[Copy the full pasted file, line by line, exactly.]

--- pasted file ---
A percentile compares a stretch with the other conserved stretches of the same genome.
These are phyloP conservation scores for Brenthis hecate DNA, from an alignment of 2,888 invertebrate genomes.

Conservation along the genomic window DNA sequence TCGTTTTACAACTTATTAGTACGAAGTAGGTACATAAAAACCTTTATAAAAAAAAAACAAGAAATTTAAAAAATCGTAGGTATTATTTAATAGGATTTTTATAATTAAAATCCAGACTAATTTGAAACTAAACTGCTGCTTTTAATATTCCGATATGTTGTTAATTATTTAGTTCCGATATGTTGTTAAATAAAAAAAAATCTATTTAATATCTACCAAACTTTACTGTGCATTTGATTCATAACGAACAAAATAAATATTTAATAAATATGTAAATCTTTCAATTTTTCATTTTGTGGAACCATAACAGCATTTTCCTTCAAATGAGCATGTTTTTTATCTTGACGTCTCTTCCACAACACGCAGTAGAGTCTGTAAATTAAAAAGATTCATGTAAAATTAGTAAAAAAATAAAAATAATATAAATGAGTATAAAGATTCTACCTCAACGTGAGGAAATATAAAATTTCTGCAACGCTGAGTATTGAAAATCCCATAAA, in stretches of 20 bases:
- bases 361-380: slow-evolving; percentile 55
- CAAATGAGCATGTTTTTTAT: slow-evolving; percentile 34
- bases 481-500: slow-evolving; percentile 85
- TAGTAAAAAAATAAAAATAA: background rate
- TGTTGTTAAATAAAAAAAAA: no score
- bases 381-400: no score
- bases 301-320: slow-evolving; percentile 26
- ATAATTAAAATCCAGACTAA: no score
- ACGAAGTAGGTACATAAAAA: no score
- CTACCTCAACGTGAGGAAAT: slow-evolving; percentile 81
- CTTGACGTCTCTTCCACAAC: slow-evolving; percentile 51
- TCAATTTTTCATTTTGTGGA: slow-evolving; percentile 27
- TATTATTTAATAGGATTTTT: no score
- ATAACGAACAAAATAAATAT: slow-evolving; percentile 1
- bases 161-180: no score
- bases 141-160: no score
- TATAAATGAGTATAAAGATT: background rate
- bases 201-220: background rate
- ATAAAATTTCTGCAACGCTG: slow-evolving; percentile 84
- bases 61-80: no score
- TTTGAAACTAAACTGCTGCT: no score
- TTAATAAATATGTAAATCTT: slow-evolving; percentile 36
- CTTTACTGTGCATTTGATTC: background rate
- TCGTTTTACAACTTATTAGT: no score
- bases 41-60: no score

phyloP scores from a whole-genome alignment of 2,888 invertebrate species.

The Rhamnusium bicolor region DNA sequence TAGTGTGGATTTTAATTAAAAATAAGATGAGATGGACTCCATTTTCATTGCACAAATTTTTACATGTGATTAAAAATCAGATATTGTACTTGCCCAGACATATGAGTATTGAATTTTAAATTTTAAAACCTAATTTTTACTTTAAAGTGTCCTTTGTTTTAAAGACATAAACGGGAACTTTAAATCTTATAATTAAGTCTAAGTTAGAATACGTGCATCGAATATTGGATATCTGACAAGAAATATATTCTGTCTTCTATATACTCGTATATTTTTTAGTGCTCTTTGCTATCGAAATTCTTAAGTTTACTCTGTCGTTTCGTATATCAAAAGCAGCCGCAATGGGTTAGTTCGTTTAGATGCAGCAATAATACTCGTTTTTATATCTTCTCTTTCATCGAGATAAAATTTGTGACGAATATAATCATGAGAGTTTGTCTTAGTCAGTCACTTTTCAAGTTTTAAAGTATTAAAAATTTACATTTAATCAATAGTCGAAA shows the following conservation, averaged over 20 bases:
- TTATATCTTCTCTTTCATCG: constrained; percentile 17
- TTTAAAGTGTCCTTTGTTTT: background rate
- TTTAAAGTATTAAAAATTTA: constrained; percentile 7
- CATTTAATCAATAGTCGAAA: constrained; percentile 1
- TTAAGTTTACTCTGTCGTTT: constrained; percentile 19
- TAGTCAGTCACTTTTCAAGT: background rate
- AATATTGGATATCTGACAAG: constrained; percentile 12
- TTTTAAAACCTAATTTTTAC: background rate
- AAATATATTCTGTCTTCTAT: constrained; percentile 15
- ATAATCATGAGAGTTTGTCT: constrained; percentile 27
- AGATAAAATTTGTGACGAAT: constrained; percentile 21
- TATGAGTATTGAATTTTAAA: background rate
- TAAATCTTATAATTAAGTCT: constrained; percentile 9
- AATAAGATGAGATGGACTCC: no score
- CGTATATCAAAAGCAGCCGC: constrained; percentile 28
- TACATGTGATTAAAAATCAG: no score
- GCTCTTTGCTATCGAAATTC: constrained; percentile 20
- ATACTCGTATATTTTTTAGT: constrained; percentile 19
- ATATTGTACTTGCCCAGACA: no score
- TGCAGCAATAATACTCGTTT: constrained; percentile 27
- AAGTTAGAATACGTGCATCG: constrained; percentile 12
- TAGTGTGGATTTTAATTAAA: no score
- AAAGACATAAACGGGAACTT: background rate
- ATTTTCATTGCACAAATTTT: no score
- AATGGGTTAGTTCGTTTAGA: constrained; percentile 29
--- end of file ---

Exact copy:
A percentile compares a stretch with the other conserved stretches of the same genome.
These are phyloP conservation scores for Brenthis hecate DNA, from an alignment of 2,888 invertebrate genomes.

Conservation along the genomic window DNA sequence TCGTTTTACAACTTATTAGTACGAAGTAGGTACATAAAAACCTTTATAAAAAAAAAACAAGAAATTTAAAAAATCGTAGGTATTATTTAATAGGATTTTTATAATTAAAATCCAGACTAATTTGAAACTAAACTGCTGCTTTTAATATTCCGATATGTTGTTAATTATTTAGTTCCGATATGTTGTTAAATAAAAAAAAATCTATTTAATATCTACCAAACTTTACTGTGCATTTGATTCATAACGAACAAAATAAATATTTAATAAATATGTAAATCTTTCAATTTTTCATTTTGTGGAACCATAACAGCATTTTCCTTCAAATGAGCATGTTTTTTATCTTGACGTCTCTTCCACAACACGCAGTAGAGTCTGTAAATTAAAAAGATTCATGTAAAATTAGTAAAAAAATAAAAATAATATAAATGAGTATAAAGATTCTACCTCAACGTGAGGAAATATAAAATTTCTGCAACGCTGAGTATTGAAAATCCCATAAA, in stretches of 20 bases:
- bases 361-380: slow-evolving; percentile 55
- CAAATGAGCATGTTTTTTAT: slow-evolving; percentile 34
- bases 481-500: slow-evolving; percentile 85
- TAGTAAAAAAATAAAAATAA: background rate
- TGTTGTTAAATAAAAAAAAA: no score
- bases 381-400: no score
- bases 301-320: slow-evolving; percentile 26
- ATAATTAAAATCCAGACTAA: no score
- ACGAAGTAGGTACATAAAAA: no score
- CTACCTCAACGTGAGGAAAT: slow-evolving; percentile 81
- CTTGACGTCTCTTCCACAAC: slow-evolving; percentile 51
- TCAATTTTTCATTTTGTGGA: slow-evolving; percentile 27
- TATTATTTAATAGGATTTTT: no score
- ATAACGAACAAAATAAATAT: slow-evolving; percentile 1
- bases 161-180: no score
- bases 141-160: no score
- TATAAATGAGTATAAAGATT: background rate
- bases 201-220: background rate
- ATAAAATTTCTGCAACGCTG: slow-evolving; percentile 84
- bases 61-80: no score
- TTTGAAACTAAACTGCTGCT: no score
- TTAATAAATATGTAAATCTT: slow-evolving; percentile 36
- CTTTACTGTGCATTTGATTC: background rate
- TCGTTTTACAACTTATTAGT: no score
- bases 41-60: no score

phyloP scores from a whole-genome alignment of 2,888 invertebrate species.

The Rhamnusium bicolor region DNA sequence TAGTGTGGATTTTAATTAAAAATAAGATGAGATGGACTCCATTTTCATTGCACAAATTTTTACATGTGATTAAAAATCAGATATTGTACTTGCCCAGACATATGAGTATTGAATTTTAAATTTTAAAACCTAATTTTTACTTTAAAGTGTCCTTTGTTTTAAAGACATAAACGGGAACTTTAAATCTTATAATTAAGTCTAAGTTAGAATACGTGCATCGAATATTGGATATCTGACAAGAAATATATTCTGTCTTCTATATACTCGTATATTTTTTAGTGCTCTTTGCTATCGAAATTCTTAAGTTTACTCTGTCGTTTCGTATATCAAAAGCAGCCGCAATGGGTTAGTTCGTTTAGATGCAGCAATAATACTCGTTTTTATATCTTCTCTTTCATCGAGATAAAATTTGTGACGAATATAATCATGAGAGTTTGTCTTAGTCAGTCACTTTTCAAGTTTTAAAGTATTAAAAATTTACATTTAATCAATAGTCGAAA shows the following conservation, averaged over 20 bases:
- TTATATCTTCTCTTTCATCG: constrained; percentile 17
- TTTAAAGTGTCCTTTGTTTT: background rate
- TTTAAAGTATTAAAAATTTA: constrained; percentile 7
- CATTTAATCAATAGTCGAAA: constrained; percentile 1
- TTAAGTTTACTCTGTCGTTT: constrained; percentile 19
- TAGTCAGTCACTTTTCAAGT: background rate
- AATATTGGATATCTGACAAG: constrained; percentile 12
- TTTTAAAACCTAATTTTTAC: background rate
- AAATATATTCTGTCTTCTAT: constrained; percentile 15
- ATAATCATGAGAGTTTGTCT: constrained; percentile 27
- AGATAAAATTTGTGACGAAT: constrained; percentile 21
- TATGAGTATTGAATTTTAAA: background rate
- TAAATCTTATAATTAAGTCT: constrained; percentile 9
- AATAAGATGAGATGGACTCC: no score
- CGTATATCAAAAGCAGCCGC: constrained; percentile 28
- TACATGTGATTAAAAATCAG: no score
- GCTCTTTGCTATCGAAATTC: constrained; percentile 20
- ATACTCGTATATTTTTTAGT: constrained; percentile 19
- ATATTGTACTTGCCCAGACA: no score
- TGCAGCAATAATACTCGTTT: constrained; percentile 27
- AAGTTAGAATACGTGCATCG: constrained; percentile 12
- TAGTGTGGATTTTAATTAAA: no score
- AAAGACATAAACGGGAACTT: background rate
- ATTTTCATTGCACAAATTTT: no score
- AATGGGTTAGTTCGTTTAGA: constrained; percentile 29